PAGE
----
We spend a lot of time (rightly) on the capabilities of our products – identifying valuable problems and compelling solutions. This focus is ideal for addressing the needs of our users. But what if people abandon our products before trying them? First impressions matter – both for buyers and users.
SXSW BizSpark Accelerator
Microsoft sponsored the BizSpark Accelerator at SXSW this year, where several startups competed by giving a 2 minute presentation of their products / companies. The panel of judges emceed by Guy Kawasaki and Brad King. The contestents were the top 20 from 200 submissions.
I was lucky to attend part of the event, focusing on the eight finalists in the Innovative Web Technologies area. I recorded the presentations, but the camera shakes so badly in my hand that watching them is like trying to listen to a lecture while riding a rollercoaster.
Two minutes is barely enough time to make a first impression. Each presenter had 15 minutes of Q&A with the panel, where they could get into more details and provide feedback to the entrepreneurs. First impressions, however, are made by the very first thing you say. Here’s the first sentance from each of the presenting finalists:
- klout.net – Hi everyone, I’m Joe. At klout, we measure influence across the social web.
- OtherInbox – Thanks everybody, my name is Josh Baer, and I’m here to tell you about OtherInbox, which helps you save your real inbox for real people.
- Piryx – The idea is that you want to wake up, create an account, run for public office, and change the world. [Note – I lost the first sentance when recording, but this is the first substantive sentance]
- Ribbit.com – My name is David Lee, I am the director of strategy and business development for Ribbit Corporation. Ribbit is a cloud service for enabling communications innovation, bringing together the internet, voice, and data.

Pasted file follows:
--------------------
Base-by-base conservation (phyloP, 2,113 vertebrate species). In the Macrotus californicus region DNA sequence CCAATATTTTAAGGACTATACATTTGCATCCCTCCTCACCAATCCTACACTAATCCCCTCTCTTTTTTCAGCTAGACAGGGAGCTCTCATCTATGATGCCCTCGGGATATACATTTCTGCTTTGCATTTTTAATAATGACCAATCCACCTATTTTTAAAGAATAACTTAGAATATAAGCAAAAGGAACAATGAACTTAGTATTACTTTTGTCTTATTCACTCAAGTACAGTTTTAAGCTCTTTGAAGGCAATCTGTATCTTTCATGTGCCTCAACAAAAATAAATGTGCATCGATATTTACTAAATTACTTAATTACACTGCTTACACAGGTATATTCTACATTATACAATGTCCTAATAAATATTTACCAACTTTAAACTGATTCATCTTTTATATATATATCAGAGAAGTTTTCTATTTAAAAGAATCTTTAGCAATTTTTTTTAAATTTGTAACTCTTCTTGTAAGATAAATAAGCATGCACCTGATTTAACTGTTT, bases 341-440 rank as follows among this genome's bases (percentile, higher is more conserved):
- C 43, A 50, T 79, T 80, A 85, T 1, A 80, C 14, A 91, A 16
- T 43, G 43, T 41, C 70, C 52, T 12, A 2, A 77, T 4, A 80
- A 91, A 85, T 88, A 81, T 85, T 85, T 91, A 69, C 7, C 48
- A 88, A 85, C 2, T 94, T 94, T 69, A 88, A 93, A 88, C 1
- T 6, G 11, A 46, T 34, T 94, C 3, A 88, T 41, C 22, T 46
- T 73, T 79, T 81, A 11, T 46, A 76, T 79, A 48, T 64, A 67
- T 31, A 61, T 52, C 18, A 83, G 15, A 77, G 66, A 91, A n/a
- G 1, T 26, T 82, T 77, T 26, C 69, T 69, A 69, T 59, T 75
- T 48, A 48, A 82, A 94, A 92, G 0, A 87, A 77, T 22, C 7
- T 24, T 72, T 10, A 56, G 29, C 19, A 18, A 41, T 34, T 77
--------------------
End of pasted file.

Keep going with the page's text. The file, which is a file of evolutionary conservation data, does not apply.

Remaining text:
- Ringlight – I’m here to talk to you about my company, Ringlight. My name is Brandon Wiley, I’ve been working in peer-to-peer for a decade, from the first peer-to-peer application, freenet, to the most popular peer-to-peer application in the world, bittorrent.
- Thrive – My name is Avi Karnani from Thrive. I’m going to show you a new feature we’re about to launch called behavioral budgeting.
- YouData – Let’s talk about internet advertising. [something garbled as the speaker had trouble speaking clearly into the microphone]
- Zoomorama – Hello, my name is Franklin, and I’m president of Zoomorama. Zoomorama comes from panorama, the wide open space, and indeed zooming is not just about details, it is mostly about space. [Note that in parallel with the speaker, the display was showing some compelling image zooming technologies]
Every one of these presenters made a first impression. klout, OtherInbox, and Zoomorama (and maybe Piryx) tell you what their products do in the opening sentance. Ringlight and YouData both set the tone by identifying an existing space. Thrive lets us know that whatever it is, we haven’t heard of it before, and Ribbit shared a lot of jargon words.
When I was in presales, I learned how to craft an elevator pitch. What I had not heard of before this year’s conference was the one-floor/two-floor pitch.
An elevator pitch is a presentation of what your product (or company) does, that is short enough to be delivered while conveniently riding on an elevator with the really important person you want to hear your pitch. It is a powerful image, used to remind us that people will usually give us a brief opportunity to get their attention. To get more time, we have to earn additional attention.
The one-floor elevator pitch is a variation of the elevator pitch, but imagine your audience gets off the elevator after one floor. You really only have time to get out a sentance or two – just like the above quotes.
Which of the eight presenters, after giving the quotes above, would get invited to follow their listener down the hall, and which would have to stay on the elevator?
I saw the full presentations, and one of the presenters is a client, so I won’t share an opinion. Would love to hear yours.
As a product manager, what would you have wanted the presenter to say for the one-floor elevator pitch?